Josh Radnor Quotes
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I like movies that are about real people in real time with real problems.
It really shocks me when I encounter people who think kindness doesn't matter. Because I think it's pretty much the only thing that matters.
In college, you're kind of designing who you want to be. And I wanted to be a big reader.
I kicked college nostalgia in my late 20s. As much as I loved college and treasure the memories, I no longer want to go back.
I care about reading, a lot. It's a big part of my life.
Even though I occasionally appear on it, I don't watch television.
Kindness is not about instant gratification. More often, it's akin to a low-risk investment that appreciates steadily over time.
Film allows me to ask some really big questions with the time to explore them deeply. I love the form.
I went through this very serious Woody Allen phase in college and a little bit after college. I still see his movies.
All of the things I used to obsess over, I'm no longer as obsessed with. I have new concerns but they're a little more existential or cosmic.
I actually have a thing about proper nouns. They clang on my ear in a weird way when I hear them dropped into movies.
The purpose of fiction is to combat loneliness.
One of the secrets to life is saying yes to change and allowing things to transition, but I also think you have to mark the time and give thanks for all that it gave you.
Talk about what you love and keep quiet about what you don't.
I learned a lesson which I didn't heed: Don't put yourself in your movies. It's too much.
My whole thing is that I want to explore why you read books, what's the purpose of reading, and maybe that it's not that cool to hate something just because it's popular.
Knowing when to say something and when not to say something is important.
We're like a gardener with a hose and our attention is water - we can water flowers or we can water weeds.
Everyone has expectations. You just don't want to have them dashed, so you're quiet about them.
We don't have a lot of space in our imaginations to allow people to expand what they do.
As a person, I'm anti-violence.
It never made sense to me that someone would achieve any kind of success in show business, only to become a jerk.
To write a story about New York that only deals with people in your age and socioeconomic bracket, that feels dishonest to me. So much of New York comes from everyone bumping into each other.
No matter how dark things may get in a story, I feel it's the responsibility of the storyteller to leave the audience with at least a shred of hope.
I've always been attracted to ensembles. When I started doing plays in high school and in college, I always loved the community aspect of it. I loved these little families that would develop.
In writing scripts now, having made a film, I'm much more conscious of what it means to shoot and edit a movie, and that affects the writing.
I feel comfortable with women. I have two sisters, so I grew up in a female-dominated environment.
I really like to travel when I write. Something about seeing new things and being in new cultures and environments provokes new thoughts in your head.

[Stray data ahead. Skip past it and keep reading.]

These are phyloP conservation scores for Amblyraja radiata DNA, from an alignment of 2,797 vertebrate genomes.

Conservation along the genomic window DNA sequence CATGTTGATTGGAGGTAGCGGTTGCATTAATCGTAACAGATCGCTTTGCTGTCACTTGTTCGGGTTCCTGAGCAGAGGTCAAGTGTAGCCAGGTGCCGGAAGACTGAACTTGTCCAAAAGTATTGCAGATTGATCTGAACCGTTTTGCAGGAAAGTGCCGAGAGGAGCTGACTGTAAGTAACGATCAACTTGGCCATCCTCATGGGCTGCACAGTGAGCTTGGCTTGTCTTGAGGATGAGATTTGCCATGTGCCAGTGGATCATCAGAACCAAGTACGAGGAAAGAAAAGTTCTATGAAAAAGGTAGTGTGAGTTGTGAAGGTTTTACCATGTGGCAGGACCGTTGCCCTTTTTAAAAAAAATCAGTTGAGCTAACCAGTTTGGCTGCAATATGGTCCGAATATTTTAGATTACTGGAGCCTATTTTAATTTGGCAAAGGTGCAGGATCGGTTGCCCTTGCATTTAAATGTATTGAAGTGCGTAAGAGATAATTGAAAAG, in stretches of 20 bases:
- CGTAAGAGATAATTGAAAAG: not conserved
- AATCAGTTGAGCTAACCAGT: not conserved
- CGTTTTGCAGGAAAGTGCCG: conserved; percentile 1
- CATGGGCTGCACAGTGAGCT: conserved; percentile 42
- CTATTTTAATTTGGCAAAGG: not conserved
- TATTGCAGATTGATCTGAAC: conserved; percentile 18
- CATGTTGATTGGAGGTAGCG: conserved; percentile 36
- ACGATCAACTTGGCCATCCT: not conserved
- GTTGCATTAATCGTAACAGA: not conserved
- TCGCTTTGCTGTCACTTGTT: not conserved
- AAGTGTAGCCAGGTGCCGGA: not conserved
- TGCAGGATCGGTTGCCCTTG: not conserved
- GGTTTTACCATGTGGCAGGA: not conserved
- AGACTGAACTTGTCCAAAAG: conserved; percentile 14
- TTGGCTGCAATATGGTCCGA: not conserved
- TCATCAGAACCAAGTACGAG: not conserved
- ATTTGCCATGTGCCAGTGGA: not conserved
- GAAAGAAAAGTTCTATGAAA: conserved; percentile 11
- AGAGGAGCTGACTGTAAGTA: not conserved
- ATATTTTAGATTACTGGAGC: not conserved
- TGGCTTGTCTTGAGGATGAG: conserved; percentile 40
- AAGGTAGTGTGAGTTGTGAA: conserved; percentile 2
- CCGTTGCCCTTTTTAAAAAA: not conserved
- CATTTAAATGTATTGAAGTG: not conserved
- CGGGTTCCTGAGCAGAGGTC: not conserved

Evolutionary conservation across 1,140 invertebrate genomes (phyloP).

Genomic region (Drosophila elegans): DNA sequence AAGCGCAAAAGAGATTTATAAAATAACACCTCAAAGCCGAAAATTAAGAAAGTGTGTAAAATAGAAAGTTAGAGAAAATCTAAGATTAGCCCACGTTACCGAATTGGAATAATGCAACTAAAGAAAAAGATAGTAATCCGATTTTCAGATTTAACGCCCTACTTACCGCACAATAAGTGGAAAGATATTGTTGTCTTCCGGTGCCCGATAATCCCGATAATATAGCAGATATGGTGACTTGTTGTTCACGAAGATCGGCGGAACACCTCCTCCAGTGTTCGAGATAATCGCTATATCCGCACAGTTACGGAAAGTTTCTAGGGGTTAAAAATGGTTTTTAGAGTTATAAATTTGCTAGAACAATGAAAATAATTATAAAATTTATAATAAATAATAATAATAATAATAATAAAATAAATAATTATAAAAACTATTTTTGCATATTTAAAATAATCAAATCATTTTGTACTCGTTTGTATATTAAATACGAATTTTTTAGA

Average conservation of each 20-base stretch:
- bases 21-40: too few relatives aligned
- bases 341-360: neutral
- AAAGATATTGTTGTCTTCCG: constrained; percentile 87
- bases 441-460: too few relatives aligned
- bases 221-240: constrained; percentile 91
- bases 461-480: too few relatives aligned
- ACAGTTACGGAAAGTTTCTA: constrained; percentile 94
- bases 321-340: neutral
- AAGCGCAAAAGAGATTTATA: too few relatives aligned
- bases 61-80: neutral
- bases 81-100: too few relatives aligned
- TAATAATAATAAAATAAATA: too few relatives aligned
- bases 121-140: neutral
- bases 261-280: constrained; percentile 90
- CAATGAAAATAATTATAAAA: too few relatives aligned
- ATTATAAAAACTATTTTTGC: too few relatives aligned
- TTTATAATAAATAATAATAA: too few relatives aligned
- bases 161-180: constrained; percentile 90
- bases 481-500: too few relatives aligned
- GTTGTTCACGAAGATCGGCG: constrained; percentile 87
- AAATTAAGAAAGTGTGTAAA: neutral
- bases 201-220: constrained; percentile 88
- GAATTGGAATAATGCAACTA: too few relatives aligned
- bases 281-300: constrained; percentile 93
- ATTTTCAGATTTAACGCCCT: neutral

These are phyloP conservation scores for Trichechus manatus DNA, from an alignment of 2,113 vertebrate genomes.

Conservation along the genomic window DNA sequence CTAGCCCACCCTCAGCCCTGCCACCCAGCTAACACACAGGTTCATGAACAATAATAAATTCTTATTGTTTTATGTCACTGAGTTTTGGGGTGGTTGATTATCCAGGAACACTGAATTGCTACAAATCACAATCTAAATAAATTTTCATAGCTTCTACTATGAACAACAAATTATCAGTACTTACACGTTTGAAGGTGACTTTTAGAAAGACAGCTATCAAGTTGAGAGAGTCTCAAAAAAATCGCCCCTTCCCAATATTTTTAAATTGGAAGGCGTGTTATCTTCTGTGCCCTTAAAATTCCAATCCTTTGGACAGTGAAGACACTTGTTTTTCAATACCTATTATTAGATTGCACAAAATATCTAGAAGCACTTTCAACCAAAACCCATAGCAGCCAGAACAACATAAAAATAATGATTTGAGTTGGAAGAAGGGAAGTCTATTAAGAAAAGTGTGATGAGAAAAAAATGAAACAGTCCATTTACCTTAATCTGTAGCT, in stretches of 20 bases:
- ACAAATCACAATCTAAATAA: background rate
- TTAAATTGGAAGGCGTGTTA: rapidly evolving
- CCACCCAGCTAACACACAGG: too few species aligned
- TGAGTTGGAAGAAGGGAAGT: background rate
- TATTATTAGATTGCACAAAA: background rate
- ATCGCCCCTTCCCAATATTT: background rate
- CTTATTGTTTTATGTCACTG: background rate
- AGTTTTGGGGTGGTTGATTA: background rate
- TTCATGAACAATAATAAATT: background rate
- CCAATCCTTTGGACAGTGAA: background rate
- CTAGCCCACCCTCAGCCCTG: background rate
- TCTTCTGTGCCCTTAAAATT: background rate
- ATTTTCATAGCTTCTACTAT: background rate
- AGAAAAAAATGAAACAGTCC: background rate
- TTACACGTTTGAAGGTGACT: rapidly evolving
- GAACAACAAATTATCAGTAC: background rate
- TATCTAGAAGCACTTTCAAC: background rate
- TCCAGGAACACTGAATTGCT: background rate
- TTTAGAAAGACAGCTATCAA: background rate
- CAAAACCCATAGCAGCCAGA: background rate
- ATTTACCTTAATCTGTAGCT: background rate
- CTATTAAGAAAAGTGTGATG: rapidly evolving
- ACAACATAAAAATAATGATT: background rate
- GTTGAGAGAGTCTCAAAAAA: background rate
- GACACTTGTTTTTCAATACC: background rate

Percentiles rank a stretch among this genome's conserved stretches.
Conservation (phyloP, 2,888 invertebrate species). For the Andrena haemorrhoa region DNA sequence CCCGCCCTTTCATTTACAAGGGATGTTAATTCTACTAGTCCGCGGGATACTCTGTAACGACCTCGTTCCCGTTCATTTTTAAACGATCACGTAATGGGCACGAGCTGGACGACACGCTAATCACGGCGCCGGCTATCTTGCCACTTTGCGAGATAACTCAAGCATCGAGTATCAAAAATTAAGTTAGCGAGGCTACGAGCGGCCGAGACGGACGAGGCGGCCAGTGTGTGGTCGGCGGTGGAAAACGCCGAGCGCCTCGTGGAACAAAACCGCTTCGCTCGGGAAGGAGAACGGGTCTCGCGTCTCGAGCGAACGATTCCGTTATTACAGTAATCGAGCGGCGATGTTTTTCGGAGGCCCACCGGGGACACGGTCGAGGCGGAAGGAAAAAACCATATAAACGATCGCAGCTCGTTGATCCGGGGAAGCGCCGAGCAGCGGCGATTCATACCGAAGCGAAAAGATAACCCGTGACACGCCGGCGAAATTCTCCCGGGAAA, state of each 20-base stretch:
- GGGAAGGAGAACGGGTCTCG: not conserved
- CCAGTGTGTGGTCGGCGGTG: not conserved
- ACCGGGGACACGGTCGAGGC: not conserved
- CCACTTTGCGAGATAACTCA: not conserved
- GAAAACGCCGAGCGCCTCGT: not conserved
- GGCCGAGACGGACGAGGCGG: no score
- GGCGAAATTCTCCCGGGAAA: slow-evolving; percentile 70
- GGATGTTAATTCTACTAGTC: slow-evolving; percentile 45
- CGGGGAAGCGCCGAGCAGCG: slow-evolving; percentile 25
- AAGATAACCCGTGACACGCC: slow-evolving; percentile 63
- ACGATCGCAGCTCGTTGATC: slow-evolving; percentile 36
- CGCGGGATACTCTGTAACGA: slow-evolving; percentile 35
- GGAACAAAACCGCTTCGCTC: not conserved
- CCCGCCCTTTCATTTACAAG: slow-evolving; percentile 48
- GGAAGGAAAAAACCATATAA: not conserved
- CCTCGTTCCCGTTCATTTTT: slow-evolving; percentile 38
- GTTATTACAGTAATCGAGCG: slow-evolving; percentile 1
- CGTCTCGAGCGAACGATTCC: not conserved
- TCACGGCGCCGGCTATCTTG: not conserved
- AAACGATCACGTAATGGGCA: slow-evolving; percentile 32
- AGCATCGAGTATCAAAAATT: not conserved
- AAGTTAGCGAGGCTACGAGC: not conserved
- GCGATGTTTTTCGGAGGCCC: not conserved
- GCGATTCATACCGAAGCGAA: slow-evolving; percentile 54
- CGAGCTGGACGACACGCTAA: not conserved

When I'm working, it's great. When I'm not working, it's great.
One thing I'm most proud of, in my movies, is that I think the performances are super-strong, but that's not all me. I think part of it is casting appropriately.
There's something touching about a kid who's reading a book that's printed on actual paper. I think that anything that kids start reading, within reason, can lead to other discoveries.
The attitude of the director is really important, in terms of setting tone.
I have great people surrounding me and helping me out. I'm totally in love with directing movies and I hope to do more of it.
I learned to choose my battles. Sometimes I let my producer deal with something that I didn't want to deal with.
Time off from the news is always something I welcome.
We are so vocal about what we hate.
And as a filmmaker, I'm trying to unhook myself from this idea that unless you have a brilliant, long, enormously lucrative theatrical run, that your movie somehow failed. And I don't believe that.
One man's uplift is another man's sentimental hooey.
There are just things you can explore in a movie that you can't in 22 minutes with a laugh track.
My trick is the trick that everyone knows: Work really hard and prepare.
It's really hard to be poor in New York - I was really poor when I lived in New York.
I sometimes don't know what I'm writing when I start writing it, on some level.
A lot of times, we're just sold these movies that are really cynically conceived and marketed, and they just want you there opening weekend, before everybody finds out it's not so good.
Acting on stage is still my favorite thing to do. And everyone who's been in musicals knows that there is nothing more fun.
I distinguish sentiment from sentimentality. Sentimentality makes your skin crawl. It's like too much sugar. But, sentiment is a great feeling.
I have really good female friends. I've never bought the whole men-and-women-can't-be-friends thing. I think that's sort of nonsense.
I think that the mark of a great book is that it will meet you wherever you're at and you'll feel and experience something new and different each time you read it.
I'll say this, and this has nothing to do with gender or sexuality: You do not want to get licked in the face repeatedly by another human being. You just don't. It's not pleasant.
What I write is very personal, but not autobiographical. It's more 'thematically personal' - what's up in my life in terms of themes at the moment.
The reflexive allergy to L.A. that a lot of New Yorkers have, I feel like it's kind of nonsense.